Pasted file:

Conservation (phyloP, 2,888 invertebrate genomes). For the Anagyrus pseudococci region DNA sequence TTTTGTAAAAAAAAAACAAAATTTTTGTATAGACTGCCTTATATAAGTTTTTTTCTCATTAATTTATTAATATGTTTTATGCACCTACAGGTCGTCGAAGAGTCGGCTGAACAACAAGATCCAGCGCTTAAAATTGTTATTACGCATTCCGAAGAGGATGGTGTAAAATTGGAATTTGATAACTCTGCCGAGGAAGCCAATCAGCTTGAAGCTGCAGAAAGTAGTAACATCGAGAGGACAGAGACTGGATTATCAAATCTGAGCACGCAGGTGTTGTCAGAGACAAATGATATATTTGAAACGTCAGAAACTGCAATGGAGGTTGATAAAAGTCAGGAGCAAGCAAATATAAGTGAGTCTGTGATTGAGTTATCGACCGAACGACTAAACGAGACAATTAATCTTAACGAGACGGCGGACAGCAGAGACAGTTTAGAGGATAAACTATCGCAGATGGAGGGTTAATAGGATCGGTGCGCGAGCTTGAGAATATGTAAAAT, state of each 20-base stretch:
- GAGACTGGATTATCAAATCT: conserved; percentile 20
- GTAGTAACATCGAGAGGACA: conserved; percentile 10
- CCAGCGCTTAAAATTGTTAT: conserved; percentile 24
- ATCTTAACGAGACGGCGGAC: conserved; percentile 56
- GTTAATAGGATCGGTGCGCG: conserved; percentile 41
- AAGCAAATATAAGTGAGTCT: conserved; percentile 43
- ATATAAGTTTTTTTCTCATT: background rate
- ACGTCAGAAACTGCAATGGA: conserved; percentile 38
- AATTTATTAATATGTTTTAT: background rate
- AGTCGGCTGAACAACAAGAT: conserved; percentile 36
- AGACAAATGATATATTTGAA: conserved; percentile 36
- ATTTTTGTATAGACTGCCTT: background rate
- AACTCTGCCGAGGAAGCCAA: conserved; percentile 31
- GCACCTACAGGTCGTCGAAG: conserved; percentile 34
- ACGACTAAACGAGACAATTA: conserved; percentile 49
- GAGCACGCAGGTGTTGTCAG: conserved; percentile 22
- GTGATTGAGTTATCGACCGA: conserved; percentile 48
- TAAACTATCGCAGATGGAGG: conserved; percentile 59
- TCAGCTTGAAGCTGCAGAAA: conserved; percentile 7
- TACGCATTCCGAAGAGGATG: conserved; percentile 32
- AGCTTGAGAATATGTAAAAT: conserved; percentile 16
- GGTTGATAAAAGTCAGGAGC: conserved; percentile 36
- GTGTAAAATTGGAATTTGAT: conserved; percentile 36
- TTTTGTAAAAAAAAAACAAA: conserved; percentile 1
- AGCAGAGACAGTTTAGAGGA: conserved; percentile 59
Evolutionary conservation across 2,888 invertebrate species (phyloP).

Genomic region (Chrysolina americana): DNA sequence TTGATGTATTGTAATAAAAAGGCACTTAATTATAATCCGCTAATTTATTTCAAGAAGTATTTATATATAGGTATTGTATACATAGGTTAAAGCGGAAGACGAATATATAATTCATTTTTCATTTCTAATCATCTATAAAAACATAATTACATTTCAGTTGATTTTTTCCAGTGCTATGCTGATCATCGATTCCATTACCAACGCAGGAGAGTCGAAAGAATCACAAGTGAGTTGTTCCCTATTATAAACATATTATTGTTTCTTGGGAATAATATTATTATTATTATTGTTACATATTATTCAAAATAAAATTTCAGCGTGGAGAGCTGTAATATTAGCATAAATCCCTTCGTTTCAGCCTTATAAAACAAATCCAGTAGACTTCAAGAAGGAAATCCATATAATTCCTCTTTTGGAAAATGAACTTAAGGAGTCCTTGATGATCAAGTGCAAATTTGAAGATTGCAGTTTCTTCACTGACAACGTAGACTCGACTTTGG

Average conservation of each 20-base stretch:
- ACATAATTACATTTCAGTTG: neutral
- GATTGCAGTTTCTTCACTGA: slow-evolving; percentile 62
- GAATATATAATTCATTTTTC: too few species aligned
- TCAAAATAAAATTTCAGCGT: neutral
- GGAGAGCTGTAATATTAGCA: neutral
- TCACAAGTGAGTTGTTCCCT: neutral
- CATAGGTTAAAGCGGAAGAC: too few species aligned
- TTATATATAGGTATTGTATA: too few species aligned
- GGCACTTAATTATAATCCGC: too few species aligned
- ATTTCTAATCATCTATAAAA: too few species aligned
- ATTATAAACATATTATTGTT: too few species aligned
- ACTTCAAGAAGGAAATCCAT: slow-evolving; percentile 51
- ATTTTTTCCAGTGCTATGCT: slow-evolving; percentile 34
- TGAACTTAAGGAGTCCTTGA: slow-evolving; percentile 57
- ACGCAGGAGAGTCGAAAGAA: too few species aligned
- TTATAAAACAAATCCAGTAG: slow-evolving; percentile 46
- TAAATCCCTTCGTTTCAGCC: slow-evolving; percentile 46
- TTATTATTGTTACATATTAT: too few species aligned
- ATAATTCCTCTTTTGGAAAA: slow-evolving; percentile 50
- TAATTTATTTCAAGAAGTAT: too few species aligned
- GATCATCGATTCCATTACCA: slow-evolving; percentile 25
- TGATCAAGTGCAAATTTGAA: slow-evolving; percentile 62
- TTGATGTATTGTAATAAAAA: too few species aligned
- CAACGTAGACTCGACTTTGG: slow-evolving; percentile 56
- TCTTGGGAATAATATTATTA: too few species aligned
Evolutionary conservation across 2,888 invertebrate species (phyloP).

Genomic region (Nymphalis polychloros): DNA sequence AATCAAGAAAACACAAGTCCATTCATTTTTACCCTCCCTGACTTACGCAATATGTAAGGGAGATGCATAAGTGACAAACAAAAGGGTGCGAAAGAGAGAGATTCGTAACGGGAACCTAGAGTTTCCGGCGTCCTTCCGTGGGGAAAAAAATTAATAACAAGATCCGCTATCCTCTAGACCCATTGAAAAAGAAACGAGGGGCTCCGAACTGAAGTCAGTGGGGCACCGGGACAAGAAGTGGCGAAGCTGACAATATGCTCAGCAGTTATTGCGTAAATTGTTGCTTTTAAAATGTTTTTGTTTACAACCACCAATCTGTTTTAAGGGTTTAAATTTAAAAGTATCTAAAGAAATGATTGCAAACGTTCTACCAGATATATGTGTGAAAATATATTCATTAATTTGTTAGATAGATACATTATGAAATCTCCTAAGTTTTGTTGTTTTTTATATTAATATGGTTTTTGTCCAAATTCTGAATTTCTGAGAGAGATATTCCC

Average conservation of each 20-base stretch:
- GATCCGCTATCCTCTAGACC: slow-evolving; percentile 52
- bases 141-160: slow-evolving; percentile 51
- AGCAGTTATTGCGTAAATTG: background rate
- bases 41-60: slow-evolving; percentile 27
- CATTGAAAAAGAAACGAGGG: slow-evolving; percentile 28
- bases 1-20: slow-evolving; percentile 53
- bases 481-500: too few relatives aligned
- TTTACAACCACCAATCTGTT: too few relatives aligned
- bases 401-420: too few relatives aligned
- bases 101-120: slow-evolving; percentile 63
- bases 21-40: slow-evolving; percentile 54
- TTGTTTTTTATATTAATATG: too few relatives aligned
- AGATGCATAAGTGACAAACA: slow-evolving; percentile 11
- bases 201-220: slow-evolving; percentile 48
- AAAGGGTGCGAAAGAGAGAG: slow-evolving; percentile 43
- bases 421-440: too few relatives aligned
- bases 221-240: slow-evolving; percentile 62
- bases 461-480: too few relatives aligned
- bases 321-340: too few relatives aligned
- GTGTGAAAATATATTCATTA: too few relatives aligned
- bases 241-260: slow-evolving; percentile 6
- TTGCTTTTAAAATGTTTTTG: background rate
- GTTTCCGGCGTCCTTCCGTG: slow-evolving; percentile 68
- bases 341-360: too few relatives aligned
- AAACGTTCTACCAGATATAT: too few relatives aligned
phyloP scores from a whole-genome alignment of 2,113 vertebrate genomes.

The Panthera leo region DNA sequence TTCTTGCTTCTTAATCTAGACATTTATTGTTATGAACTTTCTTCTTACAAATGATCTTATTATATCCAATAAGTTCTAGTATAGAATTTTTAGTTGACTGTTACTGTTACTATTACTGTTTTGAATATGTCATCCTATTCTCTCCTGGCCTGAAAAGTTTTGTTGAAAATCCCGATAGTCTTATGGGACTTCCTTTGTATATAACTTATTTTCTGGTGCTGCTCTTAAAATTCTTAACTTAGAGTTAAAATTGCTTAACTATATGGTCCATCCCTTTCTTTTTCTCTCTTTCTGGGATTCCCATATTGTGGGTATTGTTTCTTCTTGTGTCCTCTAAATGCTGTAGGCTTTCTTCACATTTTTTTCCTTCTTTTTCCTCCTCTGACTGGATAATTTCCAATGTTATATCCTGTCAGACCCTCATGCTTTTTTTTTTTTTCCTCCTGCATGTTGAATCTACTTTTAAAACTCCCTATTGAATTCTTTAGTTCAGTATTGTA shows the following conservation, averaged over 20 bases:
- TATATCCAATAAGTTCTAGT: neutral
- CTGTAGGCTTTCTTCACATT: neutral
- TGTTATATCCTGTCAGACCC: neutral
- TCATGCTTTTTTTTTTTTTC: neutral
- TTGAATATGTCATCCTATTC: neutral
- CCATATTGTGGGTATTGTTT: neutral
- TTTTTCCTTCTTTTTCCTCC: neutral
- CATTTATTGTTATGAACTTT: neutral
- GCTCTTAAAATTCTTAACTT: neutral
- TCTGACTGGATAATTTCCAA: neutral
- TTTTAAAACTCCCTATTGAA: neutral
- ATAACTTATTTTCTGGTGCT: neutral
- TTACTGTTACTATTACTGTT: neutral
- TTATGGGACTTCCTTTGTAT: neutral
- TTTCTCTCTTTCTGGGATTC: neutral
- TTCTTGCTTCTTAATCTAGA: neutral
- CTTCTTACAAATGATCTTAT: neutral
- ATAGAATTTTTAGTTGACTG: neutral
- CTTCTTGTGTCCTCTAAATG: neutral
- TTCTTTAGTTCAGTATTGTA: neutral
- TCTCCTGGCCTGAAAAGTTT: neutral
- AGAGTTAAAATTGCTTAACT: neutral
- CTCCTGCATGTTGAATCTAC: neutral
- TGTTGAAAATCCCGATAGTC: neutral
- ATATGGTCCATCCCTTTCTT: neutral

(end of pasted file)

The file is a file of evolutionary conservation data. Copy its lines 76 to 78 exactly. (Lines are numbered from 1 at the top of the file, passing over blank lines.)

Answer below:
- bases 321-340: too few relatives aligned
- GTGTGAAAATATATTCATTA: too few relatives aligned
- bases 241-260: slow-evolving; percentile 6